Firstly, this judgment was not written by a bunch of maverick ‘environmental’ judges. It is the commercial court at The Hague which issued it (see the reference to ‘team handel’, ‘handel’ meaning commerce, or trade).
The judgment hinges on the State’s duty of care which the court established. Urgenda, applicant, had suggested that regardless of the individual behaviour of Dutch citisens and corporations, the Government carries overall or ‘systemic’ responsibility (‘systeemverantwoordelijkheid’), as the representative of the sovereign Dutch nation, to ensure that it controls emissions emanating from The Netherlands. Article 21 of the Dutch Constitution and the international no harm (sic utere tuo) principle featured heavily in the court’s acceptance of the State duty of care. That the Dutch action might only be a drop in the ocean, did not impress the judge: plenty of pennies make a pound, and at any rate, The Netherlands, as a developed nation, were found to have increased responsibility.
At 4.42 and 4.43, the Court then applies what in EU law is known as the Marleasing principle.
‘From an international-law perspective, the State is bound to UN Climate Change Convention, the Kyoto Protocol (with the associated Doha Amendment as soon as it enters into force) and the “no harm” principle. However, this international-law binding force only involves obligations towards other states. When the State fails one of its obligations towards one or more other states, it does not imply that the State is acting unlawfully towards Urgenda. It is different when the written or unwritten rule of international law concerns a decree that “connects one and all”. After all, Article 93 of the Dutch Constitution determines that citizens can derive a right from it if its contents can connect one and all. The court – and the Parties – states first and foremost that the stipulations included in the convention, the protocol and the “no harm” principle do not have a binding force towards citizens (private individuals and legal persons). Urgenda therefore cannot directly rely on this principle, the convention and the protocol. (….)
This does not affect the fact that a state can be supposed to want to meet its international-law obligations. From this it follows that an international-law standard – a statutory provision or an unwritten legal standard – may not be explained or applied in a manner which would mean that the state in question has violated an international-law obligation, unless no other interpretation or application is possible. This is a generally acknowledged rule in the legal system. This means that when applying and interpreting national-law open standards and concepts, including social proprietary, reasonableness and propriety, the general interest or certain legal principles, the court takes account of such international-law obligations. This way, these obligations have a “reflex effect” in national law.‘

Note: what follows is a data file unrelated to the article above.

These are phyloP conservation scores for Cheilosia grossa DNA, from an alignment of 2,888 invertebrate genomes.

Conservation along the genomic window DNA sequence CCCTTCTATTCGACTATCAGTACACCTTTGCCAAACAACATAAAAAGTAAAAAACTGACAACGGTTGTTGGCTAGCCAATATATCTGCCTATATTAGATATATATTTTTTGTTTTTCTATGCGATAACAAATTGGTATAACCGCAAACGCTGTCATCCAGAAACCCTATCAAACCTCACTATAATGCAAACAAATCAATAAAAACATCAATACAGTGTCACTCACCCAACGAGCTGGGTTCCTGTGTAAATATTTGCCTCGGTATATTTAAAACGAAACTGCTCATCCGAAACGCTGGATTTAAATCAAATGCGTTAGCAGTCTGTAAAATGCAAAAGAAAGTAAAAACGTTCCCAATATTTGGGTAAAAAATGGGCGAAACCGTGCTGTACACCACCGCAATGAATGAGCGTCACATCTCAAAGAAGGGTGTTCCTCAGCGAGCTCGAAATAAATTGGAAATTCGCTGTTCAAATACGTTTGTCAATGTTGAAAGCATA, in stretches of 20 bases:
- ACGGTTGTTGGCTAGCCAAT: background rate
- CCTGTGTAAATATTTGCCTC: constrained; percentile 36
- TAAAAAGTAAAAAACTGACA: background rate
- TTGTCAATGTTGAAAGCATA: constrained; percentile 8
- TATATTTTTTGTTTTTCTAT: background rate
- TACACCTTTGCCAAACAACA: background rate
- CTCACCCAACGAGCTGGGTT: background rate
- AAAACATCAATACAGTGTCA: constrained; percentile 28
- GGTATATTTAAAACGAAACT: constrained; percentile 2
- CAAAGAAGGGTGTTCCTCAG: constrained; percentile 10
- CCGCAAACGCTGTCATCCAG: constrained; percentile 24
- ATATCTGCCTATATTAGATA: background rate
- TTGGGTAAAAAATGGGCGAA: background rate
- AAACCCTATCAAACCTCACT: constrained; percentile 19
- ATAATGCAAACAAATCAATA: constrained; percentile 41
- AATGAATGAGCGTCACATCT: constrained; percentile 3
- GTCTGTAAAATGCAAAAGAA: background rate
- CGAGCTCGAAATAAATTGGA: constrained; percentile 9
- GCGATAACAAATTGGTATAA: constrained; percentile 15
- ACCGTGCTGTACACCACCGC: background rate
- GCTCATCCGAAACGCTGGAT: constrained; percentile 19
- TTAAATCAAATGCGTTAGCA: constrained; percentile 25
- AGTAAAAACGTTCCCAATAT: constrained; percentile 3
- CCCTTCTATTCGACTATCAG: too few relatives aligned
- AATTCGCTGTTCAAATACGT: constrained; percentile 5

In this respect the court also referred extensively to the European Court of Human Rights’ case-law on the duty of a State to put into place a legislative and administrative framework to address the challenges posed by dangerous activities.
The Court also, with reference to international scientific consensus, concluded that climate mitigation, rather than adaptation, is the more effective, efficient and least expensive way to address climate change.
Eventually it settles for a finding of duty of care and ensuing responsibility to reduce the emission of greenhouse gases by at least 25% viz 1990 levels, by 2020. This 25% is the floor of what the international scientific community suggests is needed properly to address the dangers of climate change. (The court, in deference to trias politica, therefore did not want to go higher than that floor).
Next up (other than appeal, one might imagine): the Belgian courts, which have been seised of a similar action.
Declaration of interest: I advice the Belgian litigation pro bono.
As has been more or less widely reported, the Dutch NGO Urgenta is planning to serve proceedings upon the Dutch State some time in November, seeking a court order obliging the State to present within 6 months, a realistic plan to reduce drastically The Netherlands’ CO2 emissions, and actively to inform the public of the causes and consequences of climate change. The draft proceedings (in Dutch only) review summarily (well, still leading to a 114 page document) the State’s obligations under public international law, and EU law, and the proposed consequential liabilities.
Trail Smelter, Minnes de Potasse, the Stern Report….: they all are mentioned. Of specific interest is the emphasis put on human rights, and the emphatic defence of the argument that The Netherlands also has a duty of care vis-a-vis damage occurring elsewhere (in particular: the developing world).
A maverick action? No doubt, and no doubt so intended – as are copycat actions. Desperate? Probably. However when desperate action meets maverick judge, interesting things do happen…
ICAO puts a spanner in the EU’s ETS works – Resolution calls for bilateral deals in the event of non-EU flights
After considerable debate, ICAO have adopted a Resolution on 4 October, holding inter alia that the EU must not extend its emissions trading scheme to flights covering non-EU territory, unless and until bilateral deals are concluded with the States concerned (see in particular point 16 of Resolution 17.2). This eventual position is considerably stricter for the EU than previous drafts.
ICAO did forecast work to start on an international scheme by 2016, with a view to resulting in a regime that will kick of in 2020. This delay is, one assumes, unlikely to be palatable by the European Parliament, especially in light of the European Court of Justice’s support for the extension. The EU therefore now needs to decide whether to up the stakes and lift its freezing of the ETS extension; leave the freeze in place and engage fully with ICAO’s search for multilateral action (not that the EU have not been trying so far…); pursue bilateral agreements with third States (not that mad an idea and not one which the EU have totally dismissed in the past); or amend its ETS.